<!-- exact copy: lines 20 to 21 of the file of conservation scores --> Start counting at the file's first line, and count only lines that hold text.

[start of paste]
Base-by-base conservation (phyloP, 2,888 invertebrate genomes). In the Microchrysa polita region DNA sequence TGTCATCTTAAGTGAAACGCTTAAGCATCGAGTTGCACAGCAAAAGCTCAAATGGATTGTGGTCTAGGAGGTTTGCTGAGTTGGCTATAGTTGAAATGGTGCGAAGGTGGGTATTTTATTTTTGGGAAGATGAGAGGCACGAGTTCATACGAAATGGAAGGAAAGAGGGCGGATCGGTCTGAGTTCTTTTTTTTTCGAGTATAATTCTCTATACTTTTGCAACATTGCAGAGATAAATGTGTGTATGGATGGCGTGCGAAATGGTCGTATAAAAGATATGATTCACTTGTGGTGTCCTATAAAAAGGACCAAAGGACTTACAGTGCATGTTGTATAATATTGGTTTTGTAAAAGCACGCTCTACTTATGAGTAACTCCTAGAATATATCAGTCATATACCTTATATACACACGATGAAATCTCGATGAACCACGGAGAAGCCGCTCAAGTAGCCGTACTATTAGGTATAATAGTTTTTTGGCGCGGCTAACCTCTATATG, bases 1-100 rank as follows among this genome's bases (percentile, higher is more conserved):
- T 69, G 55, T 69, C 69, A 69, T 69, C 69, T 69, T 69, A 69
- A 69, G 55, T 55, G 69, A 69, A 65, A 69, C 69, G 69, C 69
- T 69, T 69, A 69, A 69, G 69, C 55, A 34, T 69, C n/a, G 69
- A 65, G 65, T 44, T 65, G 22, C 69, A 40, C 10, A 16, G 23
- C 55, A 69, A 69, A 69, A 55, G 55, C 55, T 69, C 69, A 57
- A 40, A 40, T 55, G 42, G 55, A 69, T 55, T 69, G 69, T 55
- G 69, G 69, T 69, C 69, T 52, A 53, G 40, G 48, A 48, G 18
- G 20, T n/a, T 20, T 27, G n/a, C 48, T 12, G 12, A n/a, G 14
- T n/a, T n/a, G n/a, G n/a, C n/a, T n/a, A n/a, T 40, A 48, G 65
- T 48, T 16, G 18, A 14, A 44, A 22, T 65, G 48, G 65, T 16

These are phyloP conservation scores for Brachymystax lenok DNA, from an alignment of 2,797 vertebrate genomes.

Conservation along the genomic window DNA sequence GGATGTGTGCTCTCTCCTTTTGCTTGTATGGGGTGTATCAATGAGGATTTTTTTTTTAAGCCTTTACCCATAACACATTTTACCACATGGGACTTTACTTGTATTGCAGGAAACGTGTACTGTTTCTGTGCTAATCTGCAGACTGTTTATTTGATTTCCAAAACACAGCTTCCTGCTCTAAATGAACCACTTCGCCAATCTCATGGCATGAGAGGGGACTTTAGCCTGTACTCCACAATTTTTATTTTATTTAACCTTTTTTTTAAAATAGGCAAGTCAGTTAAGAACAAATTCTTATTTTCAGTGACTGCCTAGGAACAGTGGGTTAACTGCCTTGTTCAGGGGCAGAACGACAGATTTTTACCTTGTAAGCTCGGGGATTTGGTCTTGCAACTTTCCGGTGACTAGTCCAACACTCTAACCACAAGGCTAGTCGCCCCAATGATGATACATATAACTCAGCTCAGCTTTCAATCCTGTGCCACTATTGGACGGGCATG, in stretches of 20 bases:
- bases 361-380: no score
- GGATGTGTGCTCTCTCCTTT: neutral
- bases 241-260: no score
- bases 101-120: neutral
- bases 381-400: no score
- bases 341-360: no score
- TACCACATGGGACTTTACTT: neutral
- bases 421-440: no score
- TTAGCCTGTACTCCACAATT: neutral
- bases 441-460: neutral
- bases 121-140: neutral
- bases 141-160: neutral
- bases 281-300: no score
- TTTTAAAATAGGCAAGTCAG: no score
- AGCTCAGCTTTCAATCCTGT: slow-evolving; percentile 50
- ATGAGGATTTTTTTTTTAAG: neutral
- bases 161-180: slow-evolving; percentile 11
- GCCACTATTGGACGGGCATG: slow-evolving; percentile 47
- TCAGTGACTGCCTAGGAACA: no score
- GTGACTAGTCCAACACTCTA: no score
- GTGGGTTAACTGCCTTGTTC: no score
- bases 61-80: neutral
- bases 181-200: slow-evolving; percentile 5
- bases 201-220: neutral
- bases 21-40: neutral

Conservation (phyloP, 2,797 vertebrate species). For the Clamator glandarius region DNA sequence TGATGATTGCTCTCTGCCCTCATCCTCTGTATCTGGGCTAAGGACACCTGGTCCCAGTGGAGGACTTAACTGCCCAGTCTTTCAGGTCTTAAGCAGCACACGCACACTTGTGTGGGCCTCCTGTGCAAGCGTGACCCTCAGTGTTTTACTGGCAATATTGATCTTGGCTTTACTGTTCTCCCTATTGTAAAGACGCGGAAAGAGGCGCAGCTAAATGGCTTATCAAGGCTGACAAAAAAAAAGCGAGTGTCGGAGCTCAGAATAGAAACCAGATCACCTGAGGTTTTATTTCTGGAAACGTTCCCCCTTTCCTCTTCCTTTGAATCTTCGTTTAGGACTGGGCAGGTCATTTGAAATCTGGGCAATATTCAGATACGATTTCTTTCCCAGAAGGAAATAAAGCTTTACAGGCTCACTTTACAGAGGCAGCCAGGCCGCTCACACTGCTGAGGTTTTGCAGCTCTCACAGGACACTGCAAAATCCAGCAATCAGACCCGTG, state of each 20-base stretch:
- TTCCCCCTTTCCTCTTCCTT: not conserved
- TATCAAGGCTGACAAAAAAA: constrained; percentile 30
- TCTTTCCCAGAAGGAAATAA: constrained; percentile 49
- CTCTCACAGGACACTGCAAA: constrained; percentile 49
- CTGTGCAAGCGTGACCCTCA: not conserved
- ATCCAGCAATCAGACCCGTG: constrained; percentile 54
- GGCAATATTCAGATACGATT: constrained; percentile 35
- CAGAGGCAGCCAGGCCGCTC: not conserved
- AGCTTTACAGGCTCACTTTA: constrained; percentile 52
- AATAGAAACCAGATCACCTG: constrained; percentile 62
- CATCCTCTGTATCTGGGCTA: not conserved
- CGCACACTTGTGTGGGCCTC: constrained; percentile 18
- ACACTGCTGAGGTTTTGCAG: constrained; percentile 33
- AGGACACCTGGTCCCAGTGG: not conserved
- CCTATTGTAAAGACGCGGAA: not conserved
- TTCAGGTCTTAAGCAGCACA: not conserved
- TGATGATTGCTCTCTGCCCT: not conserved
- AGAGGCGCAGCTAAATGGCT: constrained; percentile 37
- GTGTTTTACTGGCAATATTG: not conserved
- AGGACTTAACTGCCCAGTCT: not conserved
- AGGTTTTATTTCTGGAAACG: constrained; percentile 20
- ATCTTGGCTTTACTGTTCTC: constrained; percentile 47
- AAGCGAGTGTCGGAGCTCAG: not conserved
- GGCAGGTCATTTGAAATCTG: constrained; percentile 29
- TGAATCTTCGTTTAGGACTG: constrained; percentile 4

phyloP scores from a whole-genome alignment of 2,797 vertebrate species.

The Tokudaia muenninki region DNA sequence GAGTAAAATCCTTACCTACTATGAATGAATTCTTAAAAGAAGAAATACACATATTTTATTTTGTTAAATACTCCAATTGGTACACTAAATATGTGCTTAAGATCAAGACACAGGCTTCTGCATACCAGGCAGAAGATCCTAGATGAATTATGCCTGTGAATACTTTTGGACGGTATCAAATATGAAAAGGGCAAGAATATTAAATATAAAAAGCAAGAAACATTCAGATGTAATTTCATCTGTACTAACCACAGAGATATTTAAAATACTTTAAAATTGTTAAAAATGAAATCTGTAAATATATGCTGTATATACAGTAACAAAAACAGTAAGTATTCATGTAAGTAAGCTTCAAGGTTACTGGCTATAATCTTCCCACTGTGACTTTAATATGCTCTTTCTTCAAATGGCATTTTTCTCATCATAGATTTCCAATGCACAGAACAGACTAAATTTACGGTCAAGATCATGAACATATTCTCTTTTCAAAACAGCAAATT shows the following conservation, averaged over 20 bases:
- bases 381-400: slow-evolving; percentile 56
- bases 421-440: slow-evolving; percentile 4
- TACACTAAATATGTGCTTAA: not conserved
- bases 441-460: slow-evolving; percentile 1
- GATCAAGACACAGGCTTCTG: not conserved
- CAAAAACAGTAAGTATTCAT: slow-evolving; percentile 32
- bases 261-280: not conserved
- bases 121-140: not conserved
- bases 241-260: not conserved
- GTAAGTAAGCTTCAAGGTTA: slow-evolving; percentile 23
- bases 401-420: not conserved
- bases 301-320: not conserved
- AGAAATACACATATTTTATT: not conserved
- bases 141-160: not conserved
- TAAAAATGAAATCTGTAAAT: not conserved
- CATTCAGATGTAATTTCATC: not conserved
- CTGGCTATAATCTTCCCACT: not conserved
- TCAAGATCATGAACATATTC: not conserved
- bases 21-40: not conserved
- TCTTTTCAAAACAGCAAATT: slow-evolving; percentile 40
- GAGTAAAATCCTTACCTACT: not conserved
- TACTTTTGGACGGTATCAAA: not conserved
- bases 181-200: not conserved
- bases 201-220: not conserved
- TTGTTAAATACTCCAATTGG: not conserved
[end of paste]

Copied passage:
- TACCACATGGGACTTTACTT: neutral
- bases 421-440: no score